Interview: Guy Blakeslee / Entrance

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In my opinion, Guy Blakeslee is one of our times greatest guitarists, and one of my favourite musicians. A while back, I got to pick his brains for a bit about his style of playing, and the music that influenced him while growing up. What an absolute honour.

One of the first things I have to ask about is your style of playing, which is upside down. Are you left handed, and did you teach yourself?
I picked up a guitar that was around the house an started playing when I was 10 or 11, before that I’d play a tennis racket as an air guitar and I’d hold it left handedly. I played for a few months before finding out that it was upside down, I just didn’t realize. I’m kind of confused because I write with my right hand, but that was just how it felt right and how I naturally picked it up. I can write with my left hand as well though, it’s weird. After a while I started breaking all the strings and didn’t know how to change them, so my father took me to a music store and the people there saw me play they  were like «that’s backwards!!», and they also told me that I had been tuning it all weird and making up all of my own tunings. But by that time I had been playing for too long to be able to switch, so I stuck with it.

What music did you listen to while growing up that got you into playing yourself?
Both of my parents are born in the late forties and were teenagers in the middle to late sixties. They were kind of  the bad kids who got kicked out of high school, and they both have pretty good taste in music. A lot of the stuff that I grew up on through them was stuff like The Beatles, Bob Dylan and Bob Marley. My dad was into African music as I was growing up, then I had this skater babysitter when I started playing guitar, he taught me and my brother about music too. He turned us onto stuff like Black Sabbath and Sonic Youth.

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I’ve seen that with your solo work you’ve swapped a bit between using your own name and «Entrance», will you be going under «Entrance» from now on?
Yeah I’ve just started using Entrance again, so the next record I release that will be the first Entrance record in ten years or so.

Will that be some of the same songs you play with The Entrance Band as well, or primarily your solo work?
It’s pretty much just all new stuff that I’ve written. The drums one of the songs is by Derek, and all the violins are by Paz, so they both played on the record but then there’s also songs they’re not involved in. So I guess it’s a solo record, even if I’ve got other people singing with me and working with me. I wasn’t that comfortable with my own name which is why I chose to be Entrance originally, and then we became The Entrance Band, which made it quite confusing. I’ve been called Entrance for longer than the band has existed, but we’ve been around for ten years now and the band has become more well known than myself.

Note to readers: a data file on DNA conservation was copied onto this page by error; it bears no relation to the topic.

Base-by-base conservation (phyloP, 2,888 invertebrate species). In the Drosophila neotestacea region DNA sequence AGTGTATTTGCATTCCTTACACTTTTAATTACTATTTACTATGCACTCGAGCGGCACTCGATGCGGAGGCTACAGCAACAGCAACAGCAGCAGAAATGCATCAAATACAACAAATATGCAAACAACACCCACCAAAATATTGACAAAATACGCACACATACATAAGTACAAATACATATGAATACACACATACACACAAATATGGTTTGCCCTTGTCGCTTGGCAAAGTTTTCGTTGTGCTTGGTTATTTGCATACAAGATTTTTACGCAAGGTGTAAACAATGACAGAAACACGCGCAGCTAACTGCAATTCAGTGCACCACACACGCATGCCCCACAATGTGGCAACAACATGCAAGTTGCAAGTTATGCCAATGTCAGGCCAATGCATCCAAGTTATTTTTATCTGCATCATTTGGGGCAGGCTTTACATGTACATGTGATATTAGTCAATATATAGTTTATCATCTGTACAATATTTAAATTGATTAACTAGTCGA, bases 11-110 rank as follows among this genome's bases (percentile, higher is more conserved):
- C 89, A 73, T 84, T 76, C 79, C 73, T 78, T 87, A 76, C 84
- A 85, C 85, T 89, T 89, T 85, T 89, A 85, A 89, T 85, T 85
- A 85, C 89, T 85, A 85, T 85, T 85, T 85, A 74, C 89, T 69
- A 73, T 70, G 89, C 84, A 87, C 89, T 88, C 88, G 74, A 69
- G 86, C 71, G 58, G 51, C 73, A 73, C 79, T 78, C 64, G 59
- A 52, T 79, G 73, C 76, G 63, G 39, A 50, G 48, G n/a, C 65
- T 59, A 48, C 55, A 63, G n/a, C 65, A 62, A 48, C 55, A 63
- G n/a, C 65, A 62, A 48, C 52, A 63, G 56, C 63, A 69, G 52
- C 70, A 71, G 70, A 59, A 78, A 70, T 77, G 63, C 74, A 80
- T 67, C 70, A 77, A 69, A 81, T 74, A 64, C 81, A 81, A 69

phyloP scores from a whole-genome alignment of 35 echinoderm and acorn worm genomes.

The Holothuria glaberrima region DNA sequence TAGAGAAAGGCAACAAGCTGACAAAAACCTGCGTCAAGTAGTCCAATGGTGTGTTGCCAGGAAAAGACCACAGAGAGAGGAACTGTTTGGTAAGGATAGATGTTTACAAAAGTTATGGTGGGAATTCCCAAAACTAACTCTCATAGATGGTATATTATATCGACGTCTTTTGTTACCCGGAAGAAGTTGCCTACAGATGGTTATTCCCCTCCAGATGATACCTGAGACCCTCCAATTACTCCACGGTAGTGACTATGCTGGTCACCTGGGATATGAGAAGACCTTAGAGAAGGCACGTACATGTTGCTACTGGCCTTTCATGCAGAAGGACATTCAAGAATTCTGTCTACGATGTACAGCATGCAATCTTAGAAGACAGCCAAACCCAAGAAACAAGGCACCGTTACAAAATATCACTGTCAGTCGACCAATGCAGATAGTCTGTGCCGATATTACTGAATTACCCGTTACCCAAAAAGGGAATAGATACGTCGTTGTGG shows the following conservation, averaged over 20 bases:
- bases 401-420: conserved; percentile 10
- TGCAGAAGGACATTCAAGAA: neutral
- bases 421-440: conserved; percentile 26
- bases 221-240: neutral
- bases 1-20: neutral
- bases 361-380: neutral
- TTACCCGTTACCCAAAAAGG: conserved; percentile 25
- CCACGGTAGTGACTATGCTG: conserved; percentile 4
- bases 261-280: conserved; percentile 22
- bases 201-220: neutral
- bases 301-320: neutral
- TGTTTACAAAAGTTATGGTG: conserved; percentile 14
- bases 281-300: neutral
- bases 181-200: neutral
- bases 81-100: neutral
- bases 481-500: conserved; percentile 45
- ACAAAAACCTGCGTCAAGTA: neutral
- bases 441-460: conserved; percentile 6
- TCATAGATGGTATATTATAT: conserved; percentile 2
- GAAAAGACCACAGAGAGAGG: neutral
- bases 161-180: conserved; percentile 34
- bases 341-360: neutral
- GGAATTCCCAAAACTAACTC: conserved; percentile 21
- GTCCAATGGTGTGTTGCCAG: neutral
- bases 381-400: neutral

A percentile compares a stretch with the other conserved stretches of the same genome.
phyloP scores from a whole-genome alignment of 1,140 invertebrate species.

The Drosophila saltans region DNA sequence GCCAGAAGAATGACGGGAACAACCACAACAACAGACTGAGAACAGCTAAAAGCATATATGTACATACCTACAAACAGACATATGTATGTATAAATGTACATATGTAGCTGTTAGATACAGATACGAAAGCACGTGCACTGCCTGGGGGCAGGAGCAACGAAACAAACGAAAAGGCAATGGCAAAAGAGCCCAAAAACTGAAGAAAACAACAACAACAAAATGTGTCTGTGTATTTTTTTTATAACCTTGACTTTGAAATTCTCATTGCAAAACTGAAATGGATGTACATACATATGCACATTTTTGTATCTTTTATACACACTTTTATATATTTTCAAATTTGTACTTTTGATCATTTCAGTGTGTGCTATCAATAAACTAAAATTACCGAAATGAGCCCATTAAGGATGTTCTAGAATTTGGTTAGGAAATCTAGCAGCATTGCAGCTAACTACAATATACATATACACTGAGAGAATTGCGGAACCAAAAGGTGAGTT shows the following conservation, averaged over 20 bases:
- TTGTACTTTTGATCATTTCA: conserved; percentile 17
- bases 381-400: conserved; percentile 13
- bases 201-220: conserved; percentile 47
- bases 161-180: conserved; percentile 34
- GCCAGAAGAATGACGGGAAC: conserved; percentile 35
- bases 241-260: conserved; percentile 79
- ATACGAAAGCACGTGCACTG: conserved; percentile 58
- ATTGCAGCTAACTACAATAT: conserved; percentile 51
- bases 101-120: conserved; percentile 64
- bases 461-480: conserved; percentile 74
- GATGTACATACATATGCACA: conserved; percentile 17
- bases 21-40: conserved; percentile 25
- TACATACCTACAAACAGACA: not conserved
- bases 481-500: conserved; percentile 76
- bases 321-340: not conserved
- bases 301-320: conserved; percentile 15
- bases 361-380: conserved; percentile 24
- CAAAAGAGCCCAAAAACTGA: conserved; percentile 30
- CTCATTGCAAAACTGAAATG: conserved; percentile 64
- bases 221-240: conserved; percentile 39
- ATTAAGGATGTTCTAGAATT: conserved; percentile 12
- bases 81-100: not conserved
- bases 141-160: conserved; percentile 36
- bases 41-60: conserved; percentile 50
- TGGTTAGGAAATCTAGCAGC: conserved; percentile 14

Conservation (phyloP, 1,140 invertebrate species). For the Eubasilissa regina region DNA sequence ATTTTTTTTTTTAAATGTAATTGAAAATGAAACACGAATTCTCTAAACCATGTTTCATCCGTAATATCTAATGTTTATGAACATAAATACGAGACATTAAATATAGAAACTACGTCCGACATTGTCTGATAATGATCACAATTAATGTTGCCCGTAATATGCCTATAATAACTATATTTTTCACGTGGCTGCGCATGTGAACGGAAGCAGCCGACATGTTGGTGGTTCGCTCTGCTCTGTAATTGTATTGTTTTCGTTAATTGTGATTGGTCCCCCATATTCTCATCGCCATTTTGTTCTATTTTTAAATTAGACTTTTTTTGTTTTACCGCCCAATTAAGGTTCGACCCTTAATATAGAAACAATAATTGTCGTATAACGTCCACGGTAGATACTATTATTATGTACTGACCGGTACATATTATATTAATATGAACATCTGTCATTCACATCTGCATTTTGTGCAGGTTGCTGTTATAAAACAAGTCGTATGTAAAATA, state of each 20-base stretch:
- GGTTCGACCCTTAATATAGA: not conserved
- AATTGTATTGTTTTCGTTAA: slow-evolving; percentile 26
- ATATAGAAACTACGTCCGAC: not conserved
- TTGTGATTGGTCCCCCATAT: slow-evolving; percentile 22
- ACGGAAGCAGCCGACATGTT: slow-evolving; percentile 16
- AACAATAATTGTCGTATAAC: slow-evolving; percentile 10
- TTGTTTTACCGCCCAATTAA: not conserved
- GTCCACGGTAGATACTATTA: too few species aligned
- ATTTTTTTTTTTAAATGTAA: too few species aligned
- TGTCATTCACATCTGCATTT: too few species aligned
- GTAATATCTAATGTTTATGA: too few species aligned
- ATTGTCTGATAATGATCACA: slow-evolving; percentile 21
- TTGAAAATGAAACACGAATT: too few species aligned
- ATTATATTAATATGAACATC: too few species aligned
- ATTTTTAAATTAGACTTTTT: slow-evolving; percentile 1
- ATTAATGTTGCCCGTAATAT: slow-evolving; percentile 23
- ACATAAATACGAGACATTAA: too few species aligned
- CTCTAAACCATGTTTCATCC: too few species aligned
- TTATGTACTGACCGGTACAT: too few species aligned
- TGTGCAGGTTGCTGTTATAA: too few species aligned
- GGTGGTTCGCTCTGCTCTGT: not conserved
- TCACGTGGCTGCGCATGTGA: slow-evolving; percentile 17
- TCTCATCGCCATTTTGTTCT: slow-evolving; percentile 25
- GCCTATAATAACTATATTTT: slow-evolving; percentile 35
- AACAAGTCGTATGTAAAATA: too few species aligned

When writing music, do you then know if it’ll be for yourself or if it’s something that’ll work better for the band?
The band is fully collaborative, and we write everything together. I write the words, but it requires us to all be in the same place to be able to write something. One of us will have an idea and bring in which we’ll work on together, but it’s definitely not the kind of band where one person writes the songs and tells everyone else what to play. I would never tell any of them what to do, and neither would they, we all just do it in our own way.

Having seen the band play, it almost looks like a jam, and that you guys just go with whatever feels natural and comfortable on the night, which is really cool as it keeps it interesting.
Yeah, that’s also what I do on my own, but it might not be as easy to tell when someone is by themselves as I don’t have to relate it to what anyone else is doing.

Last time I saw you with The Entrance Band you were rocking the butter knife slide guitar…
Hah, I left my slide in America and ended up just grabbing that while rushing out the door. I think when people first started playing the slide, before guitar companies started making them, it would be with a bottle neck or a butter knife, or just whatever they had lying around the house. You could use a lighter.. Sometimes I actually use my iPhone.

You’re based in both the UK and the US, do you feel that being in different places affect your songwriting?
A lot of the stuff I’ve been writing these past three months in the UK, is based on experiences I’ve had over here, and looking at the world in a different way. That’s one of the things that are so good about traveling, how travel and music are so intertwined. Being able to get a different perspective on the world. I’ve been living in California for a very long time, and even if I love if there I get more inspired in other places.

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